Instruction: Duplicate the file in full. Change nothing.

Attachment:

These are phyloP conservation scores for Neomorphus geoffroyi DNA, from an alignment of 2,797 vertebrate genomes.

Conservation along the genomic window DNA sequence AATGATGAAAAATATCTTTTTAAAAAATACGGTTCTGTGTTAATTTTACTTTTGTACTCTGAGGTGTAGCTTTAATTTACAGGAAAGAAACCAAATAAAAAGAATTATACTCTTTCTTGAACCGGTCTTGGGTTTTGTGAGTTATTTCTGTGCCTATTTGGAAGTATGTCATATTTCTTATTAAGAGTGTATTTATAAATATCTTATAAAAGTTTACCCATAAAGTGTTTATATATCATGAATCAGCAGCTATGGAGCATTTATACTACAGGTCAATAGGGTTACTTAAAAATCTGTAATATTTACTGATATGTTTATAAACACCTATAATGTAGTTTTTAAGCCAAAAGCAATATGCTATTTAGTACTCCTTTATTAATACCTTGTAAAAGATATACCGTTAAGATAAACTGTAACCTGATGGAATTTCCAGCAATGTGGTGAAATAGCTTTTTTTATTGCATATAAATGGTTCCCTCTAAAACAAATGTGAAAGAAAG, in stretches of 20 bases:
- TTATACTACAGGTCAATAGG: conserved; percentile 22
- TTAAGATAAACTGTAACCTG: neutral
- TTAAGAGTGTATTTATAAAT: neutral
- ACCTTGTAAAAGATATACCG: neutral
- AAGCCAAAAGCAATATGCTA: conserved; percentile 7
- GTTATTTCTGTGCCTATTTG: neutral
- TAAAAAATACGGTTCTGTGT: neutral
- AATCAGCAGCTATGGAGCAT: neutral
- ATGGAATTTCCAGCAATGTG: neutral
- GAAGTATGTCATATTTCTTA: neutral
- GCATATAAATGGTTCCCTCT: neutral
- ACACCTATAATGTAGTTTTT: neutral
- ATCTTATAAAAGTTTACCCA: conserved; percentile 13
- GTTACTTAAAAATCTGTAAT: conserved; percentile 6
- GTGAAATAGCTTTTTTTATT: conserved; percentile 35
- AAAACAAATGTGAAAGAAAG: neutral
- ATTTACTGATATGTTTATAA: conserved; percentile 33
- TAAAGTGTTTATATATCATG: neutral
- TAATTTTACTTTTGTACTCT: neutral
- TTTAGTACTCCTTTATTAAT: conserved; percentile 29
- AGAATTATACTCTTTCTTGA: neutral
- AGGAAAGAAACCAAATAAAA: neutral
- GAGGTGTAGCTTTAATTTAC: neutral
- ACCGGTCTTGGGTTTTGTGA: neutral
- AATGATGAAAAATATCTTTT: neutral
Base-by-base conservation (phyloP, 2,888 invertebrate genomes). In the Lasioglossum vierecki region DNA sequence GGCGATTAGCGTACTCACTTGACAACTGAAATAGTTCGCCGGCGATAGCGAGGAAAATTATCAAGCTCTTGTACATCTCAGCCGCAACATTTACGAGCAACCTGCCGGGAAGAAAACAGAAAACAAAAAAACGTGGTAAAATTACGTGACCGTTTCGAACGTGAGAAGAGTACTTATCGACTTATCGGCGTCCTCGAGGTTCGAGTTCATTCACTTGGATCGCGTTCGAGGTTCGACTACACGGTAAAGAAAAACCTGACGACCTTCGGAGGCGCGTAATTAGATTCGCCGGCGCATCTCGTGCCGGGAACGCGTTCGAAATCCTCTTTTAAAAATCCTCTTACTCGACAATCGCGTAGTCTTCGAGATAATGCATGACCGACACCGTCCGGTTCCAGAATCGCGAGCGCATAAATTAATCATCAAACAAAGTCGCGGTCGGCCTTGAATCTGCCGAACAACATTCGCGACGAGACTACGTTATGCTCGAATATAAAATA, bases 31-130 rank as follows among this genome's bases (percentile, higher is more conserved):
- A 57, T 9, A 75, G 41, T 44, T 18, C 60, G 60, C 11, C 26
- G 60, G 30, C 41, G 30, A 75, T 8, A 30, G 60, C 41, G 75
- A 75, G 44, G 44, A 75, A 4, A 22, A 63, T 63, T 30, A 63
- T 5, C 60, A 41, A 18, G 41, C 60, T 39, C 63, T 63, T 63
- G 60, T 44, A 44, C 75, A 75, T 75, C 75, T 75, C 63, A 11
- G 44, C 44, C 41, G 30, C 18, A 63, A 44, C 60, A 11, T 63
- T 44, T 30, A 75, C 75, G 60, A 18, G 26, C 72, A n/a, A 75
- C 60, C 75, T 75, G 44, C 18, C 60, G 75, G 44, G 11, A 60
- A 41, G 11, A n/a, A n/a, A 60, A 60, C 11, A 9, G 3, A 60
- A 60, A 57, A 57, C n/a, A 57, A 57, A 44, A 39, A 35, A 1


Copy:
These are phyloP conservation scores for Neomorphus geoffroyi DNA, from an alignment of 2,797 vertebrate genomes.

Conservation along the genomic window DNA sequence AATGATGAAAAATATCTTTTTAAAAAATACGGTTCTGTGTTAATTTTACTTTTGTACTCTGAGGTGTAGCTTTAATTTACAGGAAAGAAACCAAATAAAAAGAATTATACTCTTTCTTGAACCGGTCTTGGGTTTTGTGAGTTATTTCTGTGCCTATTTGGAAGTATGTCATATTTCTTATTAAGAGTGTATTTATAAATATCTTATAAAAGTTTACCCATAAAGTGTTTATATATCATGAATCAGCAGCTATGGAGCATTTATACTACAGGTCAATAGGGTTACTTAAAAATCTGTAATATTTACTGATATGTTTATAAACACCTATAATGTAGTTTTTAAGCCAAAAGCAATATGCTATTTAGTACTCCTTTATTAATACCTTGTAAAAGATATACCGTTAAGATAAACTGTAACCTGATGGAATTTCCAGCAATGTGGTGAAATAGCTTTTTTTATTGCATATAAATGGTTCCCTCTAAAACAAATGTGAAAGAAAG, in stretches of 20 bases:
- TTATACTACAGGTCAATAGG: conserved; percentile 22
- TTAAGATAAACTGTAACCTG: neutral
- TTAAGAGTGTATTTATAAAT: neutral
- ACCTTGTAAAAGATATACCG: neutral
- AAGCCAAAAGCAATATGCTA: conserved; percentile 7
- GTTATTTCTGTGCCTATTTG: neutral
- TAAAAAATACGGTTCTGTGT: neutral
- AATCAGCAGCTATGGAGCAT: neutral
- ATGGAATTTCCAGCAATGTG: neutral
- GAAGTATGTCATATTTCTTA: neutral
- GCATATAAATGGTTCCCTCT: neutral
- ACACCTATAATGTAGTTTTT: neutral
- ATCTTATAAAAGTTTACCCA: conserved; percentile 13
- GTTACTTAAAAATCTGTAAT: conserved; percentile 6
- GTGAAATAGCTTTTTTTATT: conserved; percentile 35
- AAAACAAATGTGAAAGAAAG: neutral
- ATTTACTGATATGTTTATAA: conserved; percentile 33
- TAAAGTGTTTATATATCATG: neutral
- TAATTTTACTTTTGTACTCT: neutral
- TTTAGTACTCCTTTATTAAT: conserved; percentile 29
- AGAATTATACTCTTTCTTGA: neutral
- AGGAAAGAAACCAAATAAAA: neutral
- GAGGTGTAGCTTTAATTTAC: neutral
- ACCGGTCTTGGGTTTTGTGA: neutral
- AATGATGAAAAATATCTTTT: neutral
Base-by-base conservation (phyloP, 2,888 invertebrate genomes). In the Lasioglossum vierecki region DNA sequence GGCGATTAGCGTACTCACTTGACAACTGAAATAGTTCGCCGGCGATAGCGAGGAAAATTATCAAGCTCTTGTACATCTCAGCCGCAACATTTACGAGCAACCTGCCGGGAAGAAAACAGAAAACAAAAAAACGTGGTAAAATTACGTGACCGTTTCGAACGTGAGAAGAGTACTTATCGACTTATCGGCGTCCTCGAGGTTCGAGTTCATTCACTTGGATCGCGTTCGAGGTTCGACTACACGGTAAAGAAAAACCTGACGACCTTCGGAGGCGCGTAATTAGATTCGCCGGCGCATCTCGTGCCGGGAACGCGTTCGAAATCCTCTTTTAAAAATCCTCTTACTCGACAATCGCGTAGTCTTCGAGATAATGCATGACCGACACCGTCCGGTTCCAGAATCGCGAGCGCATAAATTAATCATCAAACAAAGTCGCGGTCGGCCTTGAATCTGCCGAACAACATTCGCGACGAGACTACGTTATGCTCGAATATAAAATA, bases 31-130 rank as follows among this genome's bases (percentile, higher is more conserved):
- A 57, T 9, A 75, G 41, T 44, T 18, C 60, G 60, C 11, C 26
- G 60, G 30, C 41, G 30, A 75, T 8, A 30, G 60, C 41, G 75
- A 75, G 44, G 44, A 75, A 4, A 22, A 63, T 63, T 30, A 63
- T 5, C 60, A 41, A 18, G 41, C 60, T 39, C 63, T 63, T 63
- G 60, T 44, A 44, C 75, A 75, T 75, C 75, T 75, C 63, A 11
- G 44, C 44, C 41, G 30, C 18, A 63, A 44, C 60, A 11, T 63
- T 44, T 30, A 75, C 75, G 60, A 18, G 26, C 72, A n/a, A 75
- C 60, C 75, T 75, G 44, C 18, C 60, G 75, G 44, G 11, A 60
- A 41, G 11, A n/a, A n/a, A 60, A 60, C 11, A 9, G 3, A 60
- A 60, A 57, A 57, C n/a, A 57, A 57, A 44, A 39, A 35, A 1